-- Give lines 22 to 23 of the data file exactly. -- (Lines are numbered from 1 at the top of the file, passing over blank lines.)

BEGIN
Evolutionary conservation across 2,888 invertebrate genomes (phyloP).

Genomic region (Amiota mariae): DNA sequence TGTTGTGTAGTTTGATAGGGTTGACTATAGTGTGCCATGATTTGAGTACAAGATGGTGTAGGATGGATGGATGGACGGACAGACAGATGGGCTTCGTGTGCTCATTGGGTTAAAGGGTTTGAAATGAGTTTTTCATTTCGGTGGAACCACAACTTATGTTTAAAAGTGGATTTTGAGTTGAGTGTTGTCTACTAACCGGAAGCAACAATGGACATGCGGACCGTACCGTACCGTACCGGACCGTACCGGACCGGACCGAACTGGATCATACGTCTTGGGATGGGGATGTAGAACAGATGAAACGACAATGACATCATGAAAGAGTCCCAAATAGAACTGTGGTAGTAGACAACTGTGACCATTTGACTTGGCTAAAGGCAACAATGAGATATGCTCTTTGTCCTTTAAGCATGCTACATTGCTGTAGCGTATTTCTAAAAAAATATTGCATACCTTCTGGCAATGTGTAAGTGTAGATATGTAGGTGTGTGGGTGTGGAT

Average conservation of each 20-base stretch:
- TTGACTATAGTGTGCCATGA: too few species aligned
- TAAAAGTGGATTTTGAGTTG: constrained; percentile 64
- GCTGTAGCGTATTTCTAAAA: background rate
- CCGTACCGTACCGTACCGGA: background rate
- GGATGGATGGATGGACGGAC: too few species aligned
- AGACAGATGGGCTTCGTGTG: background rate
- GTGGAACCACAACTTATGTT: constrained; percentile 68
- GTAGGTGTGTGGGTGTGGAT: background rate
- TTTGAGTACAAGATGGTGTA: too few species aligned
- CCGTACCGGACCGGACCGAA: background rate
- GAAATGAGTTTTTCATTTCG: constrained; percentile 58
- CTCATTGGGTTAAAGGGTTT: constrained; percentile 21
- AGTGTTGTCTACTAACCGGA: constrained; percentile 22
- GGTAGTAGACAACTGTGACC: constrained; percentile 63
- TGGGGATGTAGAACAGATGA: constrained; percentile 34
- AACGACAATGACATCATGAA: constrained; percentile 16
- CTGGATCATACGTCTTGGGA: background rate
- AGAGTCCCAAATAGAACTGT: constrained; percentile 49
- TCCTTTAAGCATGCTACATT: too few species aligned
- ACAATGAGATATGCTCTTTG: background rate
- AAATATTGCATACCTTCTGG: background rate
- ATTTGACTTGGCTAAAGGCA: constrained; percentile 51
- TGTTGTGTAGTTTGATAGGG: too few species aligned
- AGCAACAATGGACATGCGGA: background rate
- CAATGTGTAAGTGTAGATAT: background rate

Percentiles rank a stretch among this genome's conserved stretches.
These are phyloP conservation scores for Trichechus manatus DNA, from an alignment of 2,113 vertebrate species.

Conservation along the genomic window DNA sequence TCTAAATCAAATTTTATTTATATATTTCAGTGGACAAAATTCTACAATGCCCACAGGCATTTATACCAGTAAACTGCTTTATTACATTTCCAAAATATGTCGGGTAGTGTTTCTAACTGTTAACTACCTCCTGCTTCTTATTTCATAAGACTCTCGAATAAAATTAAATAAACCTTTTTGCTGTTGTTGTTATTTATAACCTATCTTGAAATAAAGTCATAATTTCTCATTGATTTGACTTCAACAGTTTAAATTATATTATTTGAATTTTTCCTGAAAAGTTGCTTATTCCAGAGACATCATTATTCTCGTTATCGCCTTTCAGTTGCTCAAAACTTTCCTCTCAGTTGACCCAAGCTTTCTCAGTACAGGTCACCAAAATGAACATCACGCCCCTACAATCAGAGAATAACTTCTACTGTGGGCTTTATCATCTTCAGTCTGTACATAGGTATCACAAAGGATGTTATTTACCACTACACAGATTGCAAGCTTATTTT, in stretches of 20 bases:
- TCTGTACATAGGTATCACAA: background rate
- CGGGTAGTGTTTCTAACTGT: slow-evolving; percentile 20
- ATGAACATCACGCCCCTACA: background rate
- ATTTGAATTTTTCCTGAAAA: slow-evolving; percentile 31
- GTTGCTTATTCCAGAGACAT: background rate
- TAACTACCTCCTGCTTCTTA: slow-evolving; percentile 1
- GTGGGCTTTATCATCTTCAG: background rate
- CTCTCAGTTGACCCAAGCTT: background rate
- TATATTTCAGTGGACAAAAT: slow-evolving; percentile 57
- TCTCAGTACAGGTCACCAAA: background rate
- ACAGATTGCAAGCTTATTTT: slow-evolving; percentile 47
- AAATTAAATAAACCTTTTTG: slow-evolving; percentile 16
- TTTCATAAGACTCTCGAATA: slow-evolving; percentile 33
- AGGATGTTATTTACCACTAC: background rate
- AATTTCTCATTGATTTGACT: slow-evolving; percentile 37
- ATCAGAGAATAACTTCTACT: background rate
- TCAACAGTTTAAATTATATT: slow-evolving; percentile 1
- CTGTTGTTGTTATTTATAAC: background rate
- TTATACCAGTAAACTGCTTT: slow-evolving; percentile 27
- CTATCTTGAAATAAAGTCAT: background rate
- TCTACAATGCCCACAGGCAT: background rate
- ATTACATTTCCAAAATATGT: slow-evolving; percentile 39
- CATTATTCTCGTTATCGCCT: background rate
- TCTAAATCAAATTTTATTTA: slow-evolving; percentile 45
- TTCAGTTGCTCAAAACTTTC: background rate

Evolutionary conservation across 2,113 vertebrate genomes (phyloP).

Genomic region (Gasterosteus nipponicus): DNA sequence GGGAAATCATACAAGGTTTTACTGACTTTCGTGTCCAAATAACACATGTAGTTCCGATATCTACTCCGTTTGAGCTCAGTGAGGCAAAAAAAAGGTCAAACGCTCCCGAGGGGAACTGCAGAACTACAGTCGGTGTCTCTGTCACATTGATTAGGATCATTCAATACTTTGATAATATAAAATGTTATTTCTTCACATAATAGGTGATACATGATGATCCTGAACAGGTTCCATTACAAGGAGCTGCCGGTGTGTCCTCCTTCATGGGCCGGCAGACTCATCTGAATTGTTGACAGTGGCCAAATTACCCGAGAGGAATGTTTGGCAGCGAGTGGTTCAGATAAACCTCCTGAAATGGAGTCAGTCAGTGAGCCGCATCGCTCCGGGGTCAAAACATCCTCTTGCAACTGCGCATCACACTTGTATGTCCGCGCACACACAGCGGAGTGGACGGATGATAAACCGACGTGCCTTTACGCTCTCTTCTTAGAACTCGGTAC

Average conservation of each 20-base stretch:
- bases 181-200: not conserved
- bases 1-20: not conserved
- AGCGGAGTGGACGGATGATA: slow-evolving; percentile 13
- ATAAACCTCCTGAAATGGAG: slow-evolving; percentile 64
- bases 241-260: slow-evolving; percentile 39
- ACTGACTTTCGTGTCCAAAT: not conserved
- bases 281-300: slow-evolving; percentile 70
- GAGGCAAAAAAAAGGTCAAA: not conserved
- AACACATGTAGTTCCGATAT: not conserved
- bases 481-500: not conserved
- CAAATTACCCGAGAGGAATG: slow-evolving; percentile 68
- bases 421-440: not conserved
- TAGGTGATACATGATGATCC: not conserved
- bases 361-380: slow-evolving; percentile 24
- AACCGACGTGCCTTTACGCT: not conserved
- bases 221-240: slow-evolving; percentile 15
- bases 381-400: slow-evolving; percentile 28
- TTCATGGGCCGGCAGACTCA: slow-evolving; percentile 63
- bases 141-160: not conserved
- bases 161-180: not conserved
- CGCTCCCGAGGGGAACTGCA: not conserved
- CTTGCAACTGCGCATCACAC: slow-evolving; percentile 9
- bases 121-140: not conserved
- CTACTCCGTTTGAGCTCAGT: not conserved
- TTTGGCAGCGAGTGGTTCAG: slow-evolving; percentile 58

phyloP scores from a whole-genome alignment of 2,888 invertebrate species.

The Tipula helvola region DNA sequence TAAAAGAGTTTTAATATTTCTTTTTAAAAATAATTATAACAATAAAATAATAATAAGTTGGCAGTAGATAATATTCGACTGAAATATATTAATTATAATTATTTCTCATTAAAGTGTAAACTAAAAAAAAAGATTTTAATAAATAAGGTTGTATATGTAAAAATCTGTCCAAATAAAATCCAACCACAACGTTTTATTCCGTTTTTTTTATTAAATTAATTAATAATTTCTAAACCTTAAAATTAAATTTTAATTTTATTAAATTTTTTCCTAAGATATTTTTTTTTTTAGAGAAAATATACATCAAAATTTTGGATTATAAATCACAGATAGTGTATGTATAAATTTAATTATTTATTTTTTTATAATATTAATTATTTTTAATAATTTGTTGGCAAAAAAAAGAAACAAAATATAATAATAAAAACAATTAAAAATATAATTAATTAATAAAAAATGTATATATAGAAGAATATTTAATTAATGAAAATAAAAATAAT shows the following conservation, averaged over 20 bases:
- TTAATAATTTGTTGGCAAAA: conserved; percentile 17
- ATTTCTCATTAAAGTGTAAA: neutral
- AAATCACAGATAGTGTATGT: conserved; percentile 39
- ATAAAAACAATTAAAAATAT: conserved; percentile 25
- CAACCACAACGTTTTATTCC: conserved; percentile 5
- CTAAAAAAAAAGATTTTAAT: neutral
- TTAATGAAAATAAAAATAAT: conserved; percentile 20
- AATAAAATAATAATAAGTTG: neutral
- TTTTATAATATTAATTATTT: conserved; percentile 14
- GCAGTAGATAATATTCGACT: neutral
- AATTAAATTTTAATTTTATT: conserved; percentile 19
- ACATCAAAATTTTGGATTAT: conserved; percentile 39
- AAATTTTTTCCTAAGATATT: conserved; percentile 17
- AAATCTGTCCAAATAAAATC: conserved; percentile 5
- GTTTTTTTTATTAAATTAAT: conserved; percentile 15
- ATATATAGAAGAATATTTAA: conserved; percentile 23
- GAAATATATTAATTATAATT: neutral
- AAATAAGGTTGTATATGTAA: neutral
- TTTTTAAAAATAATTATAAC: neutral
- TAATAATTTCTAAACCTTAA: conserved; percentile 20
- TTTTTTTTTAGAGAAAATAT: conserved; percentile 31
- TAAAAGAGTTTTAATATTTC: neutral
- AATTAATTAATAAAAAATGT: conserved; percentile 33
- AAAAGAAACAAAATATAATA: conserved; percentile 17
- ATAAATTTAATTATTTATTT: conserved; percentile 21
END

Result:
- TCCTTTAAGCATGCTACATT: too few species aligned
- ACAATGAGATATGCTCTTTG: background rate